A key part of the Emergency Operations Center’s new mission was surveillance. Emails show that — amidst their overlapping investigations — the Pierce County Sheriff’s Department and Tacoma police worked together to staff a joint Regional Intelligence Group that collected information on protests and their organizers.

The group monitored announcements about a series of protests involving at least 700 people, but had the most detailed report on a march that started at the spot where Ellis died. Police photographed cars, tracked members of the media and monitored social media accounts of people who were present.

Although the full scope of the surveillance isn’t clear, the intelligence group tracked planned protests for at least two more weeks. On June 17, a grassroots organization shared a Facebook post about a planned phone-call campaign calling for action on the Ellis case. Within seven minutes, the post had been intercepted by a criminal analyst and shared to Dammeier’s inbox.

“This country was founded though protest, and it is unacceptable that federal and local agencies would collaborate to spy on protesters and chill their fundamental constitutional right to free speech,” said Nancy Talner, a senior staff attorney at the ACLU of Washington. “Regardless of its legality, which requires more details to determine, the government must not use surveillance as a tool to silence its critics.”

Ellis’ mother, Marcia Carter-Patterson, said she feels intimidated and threatened that the agency that is monitoring her, her family and their supporters is also being investigated for her son’s death.

“It’s an invasion of privacy,” she said.

“Black man walking”

After Ellis’ death, the Pierce County Sheriff’s Department and lawyers for the officers spotlighted Ellis’ September 2019 arrest — when he was found nearly incoherent, naked and bleeding after attempting to rob a fast-food restaurant — as an indication of the danger the officers potentially faced on March 3.


That arrest, however, was hardly representative of most of his police interactions. Once, Ellis was pulled over for a cracked windshield on the car he was living in. He was interrogated while pumping gas by an officer suspicious of his car’s mismatched paint job. Another time, he was questioned for just sitting in a parked car with two other Black men at night.

“It sounds like [Ellis’] example is the reason why we’re having such a big movement right now to dismantle policing as we know it,” said University of Washington sociology Professor Alexes Harris.

Ellis’ sister, Monet Carter-Mixon, said the September arrest was a turning point for her brother. His landlords at “God’s Hand Up,” Kimberly Mays and Cedric Armstrong, a couple with nearly 20 years of successful recovery, described Ellis as an upbeat presence who inspired other residents during the months he lived there.

For the first time, he embraced mental health care for his schizophrenia. Ellis declared himself “a punk for Jesus,” walking away from trouble, Mays said. He played drums during services at Last Days Ministries, the downtown Tacoma church he attended several times a week, including the night he died.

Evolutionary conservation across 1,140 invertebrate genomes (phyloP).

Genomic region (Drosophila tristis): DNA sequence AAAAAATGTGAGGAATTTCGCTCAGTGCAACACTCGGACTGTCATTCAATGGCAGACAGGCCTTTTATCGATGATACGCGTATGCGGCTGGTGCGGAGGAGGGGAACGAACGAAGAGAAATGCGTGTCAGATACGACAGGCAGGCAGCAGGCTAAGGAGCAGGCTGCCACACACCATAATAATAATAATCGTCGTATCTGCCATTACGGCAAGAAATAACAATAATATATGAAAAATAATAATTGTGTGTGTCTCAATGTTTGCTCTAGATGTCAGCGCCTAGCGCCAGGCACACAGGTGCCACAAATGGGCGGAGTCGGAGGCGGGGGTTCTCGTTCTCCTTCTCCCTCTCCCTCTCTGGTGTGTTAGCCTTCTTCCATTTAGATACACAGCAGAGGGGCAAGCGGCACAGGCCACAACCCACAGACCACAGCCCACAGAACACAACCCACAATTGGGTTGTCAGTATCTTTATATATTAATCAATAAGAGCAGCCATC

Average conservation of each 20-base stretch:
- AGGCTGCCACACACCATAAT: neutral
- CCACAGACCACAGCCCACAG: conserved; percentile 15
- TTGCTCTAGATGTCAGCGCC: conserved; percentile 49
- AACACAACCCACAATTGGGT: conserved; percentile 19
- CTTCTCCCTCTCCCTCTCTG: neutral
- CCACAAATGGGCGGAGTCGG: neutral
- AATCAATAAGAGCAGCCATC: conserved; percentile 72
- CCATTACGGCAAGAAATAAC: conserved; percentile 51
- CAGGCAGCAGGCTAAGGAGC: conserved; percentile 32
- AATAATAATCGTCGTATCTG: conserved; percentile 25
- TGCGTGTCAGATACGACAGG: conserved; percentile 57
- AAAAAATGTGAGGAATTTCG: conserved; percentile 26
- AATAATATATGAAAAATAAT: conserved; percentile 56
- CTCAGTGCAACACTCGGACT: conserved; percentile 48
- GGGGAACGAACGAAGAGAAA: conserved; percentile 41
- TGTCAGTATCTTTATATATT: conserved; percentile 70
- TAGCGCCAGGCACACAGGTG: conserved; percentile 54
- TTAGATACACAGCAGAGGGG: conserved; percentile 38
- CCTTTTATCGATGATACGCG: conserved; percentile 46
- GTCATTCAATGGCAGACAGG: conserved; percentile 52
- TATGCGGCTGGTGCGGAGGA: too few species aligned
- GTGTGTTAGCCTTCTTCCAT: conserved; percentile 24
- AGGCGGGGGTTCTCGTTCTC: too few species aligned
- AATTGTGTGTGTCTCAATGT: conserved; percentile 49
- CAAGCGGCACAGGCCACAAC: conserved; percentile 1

On the ride home with Mays and Armstrong that night, Ellis was exuberant about the future and in great spirits.

At “God’s Hand Up,” the owners and residents alike were grief-stricken by news of Ellis’ death.


When a resident asked Mays how he’d died, she replied, “He caught a case of Black man walking.”


Why did you decide to look further into Manuel Ellis’ death investigation? What questions did you set out to answer?

The timing and circumstances of Mr. Ellis’ death and the similarities to George Floyd’s suffocation death made it uniquely consequential. Concerns about how this death investigation was handled led to unusual intervention by Gov. Inslee and has stoked calls for new police-reform legislation. With so many unknowns and so much at stake, we wanted to know what factors behind the scenes made the investigation so problematic.

What did your reporting process look like? What records and data did you use?

We reviewed hundreds of police reports involving the officers under suspicion in Ellis’ death. We obtained hundreds of pages of police officers’ text messages, their heavily redacted personnel files and public officials’ emails, where they had far more candid conversations than they ever would with a reporter on the phone. And we interviewed key figures in the investigation, including an eyewitness, to the extent they were available.

How do you plan to continue reporting on this topic?

We obviously intend to report the outcome of the criminal investigation into the police officers under suspicion in Mr. Ellis’ death. Many unanswered questions remain about the night he died and the official actions of government since then. We’re still pursuing the answers.